Early Wednesday a Seattle Seahawks fan in Australia posted on Twitter a detail I hadn’t given much thought lately, amid the plateaus of hopes and disappointments from this fraught 2017 Seahawks football season:
Just remembered that the Seahawks have 96 on their helmets. They really need to take Cortez to the playoffs, and hopefully the Super Bowl.— Mark Dickenson (@seahawkeye) December 27, 2017
Cortez Kennedy, the former NFL Defensive Player of the Year who played for Seattle from 1990 to 2000, died in May of heart failure at age 48. To honor their Hall of Famer, inducted to the Canton pro football museum in 2012, the Seahawks have been wearing all season a decal on their helmet with his old numeral “96”.
Back when that news circulated and those decals were issued, most fans probably treated as a foregone conclusion that Seattle would make the playoffs for the sixth straight year. So the significance of the team symbolically “carrying” Kennedy with them into the postseason didn’t get much mentioned, I suspect, because it was rather taken for granted.
But now that the Seahawks are facing elimination in Week 17 in case of a loss to the Arizona Cardinals or events elsewhere beyond their control, that also brings into focus the chance that Seattle’s year of honoring their superstar defensive tackle could also come to an unexpectedly early close—and heightens another emotional meaning qualification might offer instead.
Even beyond the purely ceremonial aspect such poetic transmigration would involve, “delivering” Kennedy’s soul to the tournament also isn’t technically a milestone: Although ’Tez prime never got to play for the contender his talents deserved, Kennedy did suit up for the Seahawks’ 1999 playoff game in his second to last season, recording three tackles for losses and batting down a pass in defeat against the Miami Dolphins. But were Seattle to both get into the dance and upset the NFC’s third seed on the road while honoring his numeral, that advancement beyond the Wild Card round would represent in spirit something Kennedy never got to directly experience in life. (Strictly speaking, Kennedy did win a Super Bowl as a consultant to the New Orleans Saints front office in 2009. And in another sense claiming Kennedy as a lifelong Seahawk, some part of Seattle’s 2013 championship goes to him as well.)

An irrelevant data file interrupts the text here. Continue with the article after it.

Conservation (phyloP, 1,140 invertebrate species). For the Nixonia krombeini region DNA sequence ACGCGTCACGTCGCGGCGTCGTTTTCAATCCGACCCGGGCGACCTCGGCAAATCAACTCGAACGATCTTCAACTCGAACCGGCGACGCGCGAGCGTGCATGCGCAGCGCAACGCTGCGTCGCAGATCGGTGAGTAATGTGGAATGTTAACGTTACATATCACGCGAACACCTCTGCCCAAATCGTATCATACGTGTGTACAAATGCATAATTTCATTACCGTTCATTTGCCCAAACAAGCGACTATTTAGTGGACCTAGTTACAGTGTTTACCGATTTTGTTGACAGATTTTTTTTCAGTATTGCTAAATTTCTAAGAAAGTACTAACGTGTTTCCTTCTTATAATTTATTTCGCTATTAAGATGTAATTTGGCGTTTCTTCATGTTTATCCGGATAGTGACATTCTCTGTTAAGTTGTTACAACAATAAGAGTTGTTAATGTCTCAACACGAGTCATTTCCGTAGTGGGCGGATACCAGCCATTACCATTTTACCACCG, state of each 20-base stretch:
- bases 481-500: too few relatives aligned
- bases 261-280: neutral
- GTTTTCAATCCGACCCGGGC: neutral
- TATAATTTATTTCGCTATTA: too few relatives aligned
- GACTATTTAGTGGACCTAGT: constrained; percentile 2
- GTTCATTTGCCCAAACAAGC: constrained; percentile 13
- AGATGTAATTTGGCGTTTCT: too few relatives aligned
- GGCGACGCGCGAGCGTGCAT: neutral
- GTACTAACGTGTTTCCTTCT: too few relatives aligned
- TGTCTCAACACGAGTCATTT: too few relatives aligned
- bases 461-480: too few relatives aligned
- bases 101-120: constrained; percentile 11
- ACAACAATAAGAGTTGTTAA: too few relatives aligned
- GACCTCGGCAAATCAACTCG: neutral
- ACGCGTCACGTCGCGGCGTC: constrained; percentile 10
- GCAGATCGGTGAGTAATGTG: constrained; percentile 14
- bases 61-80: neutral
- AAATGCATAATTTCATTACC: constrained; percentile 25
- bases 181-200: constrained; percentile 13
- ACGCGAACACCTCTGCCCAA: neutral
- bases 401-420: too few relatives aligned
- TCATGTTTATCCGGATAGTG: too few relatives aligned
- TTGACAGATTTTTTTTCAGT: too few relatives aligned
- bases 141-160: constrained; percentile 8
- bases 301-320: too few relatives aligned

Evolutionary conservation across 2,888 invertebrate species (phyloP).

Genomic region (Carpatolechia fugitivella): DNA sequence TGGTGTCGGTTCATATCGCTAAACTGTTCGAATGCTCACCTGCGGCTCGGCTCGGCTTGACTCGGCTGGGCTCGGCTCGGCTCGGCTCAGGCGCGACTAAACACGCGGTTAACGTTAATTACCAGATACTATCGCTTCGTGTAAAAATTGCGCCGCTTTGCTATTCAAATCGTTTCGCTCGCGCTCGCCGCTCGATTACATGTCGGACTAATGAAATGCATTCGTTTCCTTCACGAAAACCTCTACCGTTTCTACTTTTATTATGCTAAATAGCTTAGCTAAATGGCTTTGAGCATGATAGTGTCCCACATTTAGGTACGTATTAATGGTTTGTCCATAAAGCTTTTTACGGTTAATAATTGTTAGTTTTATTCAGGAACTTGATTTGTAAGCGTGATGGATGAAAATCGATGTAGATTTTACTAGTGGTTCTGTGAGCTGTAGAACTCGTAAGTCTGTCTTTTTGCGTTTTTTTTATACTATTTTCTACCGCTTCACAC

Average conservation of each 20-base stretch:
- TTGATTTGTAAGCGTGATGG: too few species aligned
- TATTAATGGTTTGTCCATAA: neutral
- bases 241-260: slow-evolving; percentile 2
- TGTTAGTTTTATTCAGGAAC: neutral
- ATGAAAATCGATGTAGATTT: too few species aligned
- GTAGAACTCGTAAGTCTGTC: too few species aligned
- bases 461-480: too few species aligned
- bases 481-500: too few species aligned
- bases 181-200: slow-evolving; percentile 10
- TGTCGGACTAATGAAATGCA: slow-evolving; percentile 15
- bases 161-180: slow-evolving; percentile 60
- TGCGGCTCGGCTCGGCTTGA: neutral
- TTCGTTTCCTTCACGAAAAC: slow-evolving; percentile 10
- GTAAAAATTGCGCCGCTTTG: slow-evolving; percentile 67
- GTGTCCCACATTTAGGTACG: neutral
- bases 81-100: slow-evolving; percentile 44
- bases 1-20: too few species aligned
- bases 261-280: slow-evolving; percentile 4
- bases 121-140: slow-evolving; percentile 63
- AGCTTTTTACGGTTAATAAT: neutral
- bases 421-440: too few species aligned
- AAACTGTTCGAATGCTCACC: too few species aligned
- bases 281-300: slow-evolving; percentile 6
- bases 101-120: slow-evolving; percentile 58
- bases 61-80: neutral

Small token, perhaps—and obviously the Seahawks organization, players and staff have plenty enough at stake to motivate maintaining a successful trajectory and accomplishing the least of their more concrete 2017 goals. But it’s still worth remarking and reflecting, as Mark Dickenson’s tweet does, on what dedicating endeavors to somebody’s memory implies.
Kennedy’s speed and versatility as a 300-pound defensive tackle famously remolded horizons and expectations for what that position could provide, opening the way for big-bodied players with quickness like Sheldon Richardson. In September, Seattle expended sizable future and immediate resources to add Richardson to its lineup, signaling (among other moves) an intention to push “all-in” for this season. Surely no resonance to honoring Kennedy’s legacy caused or even inspired John Schneider to make that decision; I’m just saying how, whatever happenstance it may be, the various currents of financial and commemorative urgency flow toward the same precipice this weekend.
Beside, no matter how we chorus of online analysts rationally fret over fiscal sustainability in the Seahawks’ latest roster construction, any sober discussion of realigning short-term success with over-leveraged salary and draft management strategies makes for a hell of a lot less fun pregame speech than “GO WIN ONE FOR ’TEZ!!”